illness is present. Older persons with cognitive impairment may show deficits in their abilities to make reasonable decisions for themselves, display previously held good judgment, and initiate constructive behaviors (lack of initiation is a classic sign of frontal lobe impairment). In these cases, it would be incorrect to conclude that the person has met the threshold for Criterion 1 (has difficulty making everyday decisions without an excessive amount of advice and reassurance from others) and Criterion 4 (has difficulty initiating projects or doing things on his or her own [because of lack of self-confidence in judgment or abilities rather than a lack of motivation or energy]), especially if these behaviors are not lifelong traits or can be accounted for by organic changes in the brain.

Criterion 6 (feels uncomfortable or helpless when alone because of exaggerated fears of being unable to care for himself or herself) and Criterion 8 (is unrealistically preoccupied with fears of being left to take care of himself or herself) may not apply well in situations where the older person is extremely frail or disabled and has significant anxieties about being left alone and not receiving adequate care and support from others. At issue here is how reasonable the person's fears and concerns are. If the fears about having to care for oneself are not exaggerated or unrealistic, then it would be incorrect to see the person as exhibiting traits of Dependent Personality Disorder. If the fears are excessive and disproportionate (even in physically frail older adults), then dependency may be a core issue for the person.

Theorized Pattern in Later Life and Possible Impact of Aging The most onerous age-related stressor among individuals with dependent personality is widowhood. Severe problems are likely to arise for the dependent older person whose spouse dies, leaving the person in the threatening (and unfamiliar) position of having to depend on him- or herself. After such a loss, dependent older adults commonly appear helpless, unable to perform the most mundane functions after decades of relying excessively on their partners. Feeling lost and vulnerable, these older adults often turn to their adult children to fill the void left by the deceased spouse on whom they depended. In many cases, their excessive needi-ness quickly becomes burdensome and arduous, frequently leading to their children feeling overwhelmed and annoyed.

A dramatic example of this pattern was observed in one of our patients, a 74-year-old woman, whose husband had died several months before the consultation. One of the patient's daughters reported that the patient was unable to change out of her pajamas in the morning because her husband was no longer there to tell her which outfit to wear. On taking the patient grocery shopping, the daughter discovered that she was unable to make even basic decisions (e.g., which cereal to buy). Although her name had been on the checkbook for many years, it also became apparent that the patient did not know how to write a check, and a stack of unpaid bills accumulated in her house. The children in this family had been aware that for many years their father had taken care of their mother, but they did not realize the degree of her dependency until after he died.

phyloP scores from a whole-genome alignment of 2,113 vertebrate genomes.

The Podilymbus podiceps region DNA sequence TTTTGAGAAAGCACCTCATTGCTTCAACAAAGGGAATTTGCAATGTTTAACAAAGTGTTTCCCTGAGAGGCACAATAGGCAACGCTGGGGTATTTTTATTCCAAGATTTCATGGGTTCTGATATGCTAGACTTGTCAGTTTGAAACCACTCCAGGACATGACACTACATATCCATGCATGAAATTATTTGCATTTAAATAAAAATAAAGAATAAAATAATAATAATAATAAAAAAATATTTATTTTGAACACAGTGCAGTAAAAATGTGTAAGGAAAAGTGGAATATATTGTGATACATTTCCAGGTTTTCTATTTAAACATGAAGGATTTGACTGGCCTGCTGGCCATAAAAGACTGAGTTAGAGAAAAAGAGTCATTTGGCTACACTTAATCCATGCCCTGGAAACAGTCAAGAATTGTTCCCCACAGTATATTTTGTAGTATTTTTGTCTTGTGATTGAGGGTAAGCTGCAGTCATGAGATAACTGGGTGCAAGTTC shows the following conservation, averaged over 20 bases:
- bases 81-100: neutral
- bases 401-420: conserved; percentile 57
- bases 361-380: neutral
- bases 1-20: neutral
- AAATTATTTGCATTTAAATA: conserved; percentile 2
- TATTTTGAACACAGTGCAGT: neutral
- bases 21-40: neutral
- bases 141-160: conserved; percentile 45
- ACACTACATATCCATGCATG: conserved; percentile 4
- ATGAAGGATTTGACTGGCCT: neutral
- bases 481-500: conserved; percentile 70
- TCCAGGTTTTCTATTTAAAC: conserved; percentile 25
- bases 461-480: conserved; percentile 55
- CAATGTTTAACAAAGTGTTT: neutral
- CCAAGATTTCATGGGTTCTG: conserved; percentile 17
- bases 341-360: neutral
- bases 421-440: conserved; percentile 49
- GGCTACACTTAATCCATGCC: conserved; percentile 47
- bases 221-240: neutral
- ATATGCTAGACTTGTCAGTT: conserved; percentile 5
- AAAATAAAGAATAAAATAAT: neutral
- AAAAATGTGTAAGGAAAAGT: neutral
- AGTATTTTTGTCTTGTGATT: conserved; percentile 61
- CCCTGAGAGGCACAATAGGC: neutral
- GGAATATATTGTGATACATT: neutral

Older persons with Dependent Personality Disorder are also likely to actively seek out and overly rely on other supportive individuals and services, easily becoming burdensome. Facing retirement, the older adult with Dependent Personality Disorder may welcome the occurrence and the concomitant freedom from those responsibilities. In contrast to the other personality disorders we have already discussed, increased dependency is not particularly challenging for the aging dependent type. In fact, quite the contrary, the dependent type may enjoy such opportunities for greater dependence in later life, relishing increased opportunities to receive the care and nur-turance of others. A key distinction to make is between older adults who are dependent on others due to unfortunate life circumstances (e.g., illness) and those whose dependence is excessive to the current situation.